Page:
....DON'T GO SWIMMING IN THE OCEAN....THE SHARKS WILL EAT YOU!!!!!!!!! ;)
Now you tell me!
I've been diving in/under the shark-infested Pacific Ocean since 1979.
Tell me it's not too late to rectify the error of my ways!
Stock hub bolts are M8x25, head-stamped "7"; 7T corresponds to metric class 8.8 (SAE grade 5), which is categorized as "medium strength". Stronger bolts, metric class 10.9 (SAE grade 8) are readily available at: http://www.nutsandbolts.com/bolts-metric-flange-bolts-jis-c-31_161.html
Even stronger, metric class 12.9 (174Ksi!), socket head bolts are available from McMaster (#95263A633) and they're zinc coated, tumbled not plated, for rust prevention. Some Samurai suppliers have them (class 12.9) too, but not zinc coated.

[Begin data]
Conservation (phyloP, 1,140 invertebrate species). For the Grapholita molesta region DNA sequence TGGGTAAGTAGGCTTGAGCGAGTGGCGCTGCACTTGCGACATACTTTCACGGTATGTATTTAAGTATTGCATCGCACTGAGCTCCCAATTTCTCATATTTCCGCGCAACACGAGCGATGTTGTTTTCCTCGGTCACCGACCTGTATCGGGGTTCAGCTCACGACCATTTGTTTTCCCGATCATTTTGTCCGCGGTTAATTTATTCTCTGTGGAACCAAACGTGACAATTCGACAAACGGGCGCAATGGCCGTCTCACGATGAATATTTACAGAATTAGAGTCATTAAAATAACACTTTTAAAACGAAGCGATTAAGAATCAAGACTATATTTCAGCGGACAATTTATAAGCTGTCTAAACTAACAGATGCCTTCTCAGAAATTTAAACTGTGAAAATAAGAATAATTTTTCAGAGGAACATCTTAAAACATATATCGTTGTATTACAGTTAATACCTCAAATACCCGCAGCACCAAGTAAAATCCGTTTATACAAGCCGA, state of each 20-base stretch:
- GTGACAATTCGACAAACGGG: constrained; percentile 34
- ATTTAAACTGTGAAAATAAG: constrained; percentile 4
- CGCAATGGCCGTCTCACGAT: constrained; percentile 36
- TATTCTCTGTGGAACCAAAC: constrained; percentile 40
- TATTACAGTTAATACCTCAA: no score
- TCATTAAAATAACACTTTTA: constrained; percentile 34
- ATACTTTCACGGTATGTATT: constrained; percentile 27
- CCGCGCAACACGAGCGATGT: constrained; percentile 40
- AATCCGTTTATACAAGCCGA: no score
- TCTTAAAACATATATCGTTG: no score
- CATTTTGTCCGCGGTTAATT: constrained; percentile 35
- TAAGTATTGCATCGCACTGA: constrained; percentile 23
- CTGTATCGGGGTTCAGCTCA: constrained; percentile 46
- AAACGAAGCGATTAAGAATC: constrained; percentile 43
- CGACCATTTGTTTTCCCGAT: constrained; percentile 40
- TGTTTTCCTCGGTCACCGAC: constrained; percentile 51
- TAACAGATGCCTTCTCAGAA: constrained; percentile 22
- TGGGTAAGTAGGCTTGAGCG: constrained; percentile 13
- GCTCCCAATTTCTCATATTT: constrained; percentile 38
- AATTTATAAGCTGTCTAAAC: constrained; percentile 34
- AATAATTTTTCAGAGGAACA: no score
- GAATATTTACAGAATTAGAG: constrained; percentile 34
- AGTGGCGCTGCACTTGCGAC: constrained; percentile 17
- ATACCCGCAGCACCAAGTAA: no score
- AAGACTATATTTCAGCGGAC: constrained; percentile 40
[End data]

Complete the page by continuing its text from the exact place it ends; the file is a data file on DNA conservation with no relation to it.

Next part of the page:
If you need strength AND bling, ARP sells an exotic high-strength stainless, class 10.9+ (better than US grade 8). Buy 'em at totallystainless.com (#1-2234). They're strong and pretty, but not cheap.
You have choices. No need to tolerate wimpy, rusty hub bolts. I'd try these LONG before drilling and tapping for larger hub bolts. I like the self-centering action of the cone washers and want to keep them.
Torque specs vary widely, depending on the source. One Jeep reference I found and saved, for 8mm, specifies 18 ft-lb for class 8.8, 23 ft-lb for class 10.9 and 27 ft-lb for class 12.9 (all in cast iron; in aluminum it's 22% less). Other references quote cadmium and waxed finishes as several ft-lbs less, and zinc'd surfaces several ft-lbs more. Most fastener torque goes into overcoming friction, which is such a large variable that it's difficult to accurately predict bolt tension, which is what you really want and need. Technique counts for a lot as well. Sliding friction is less than static friction, so make sure the bolt is turning as you reach your chosen torque value, or you'll not hit your target consistently.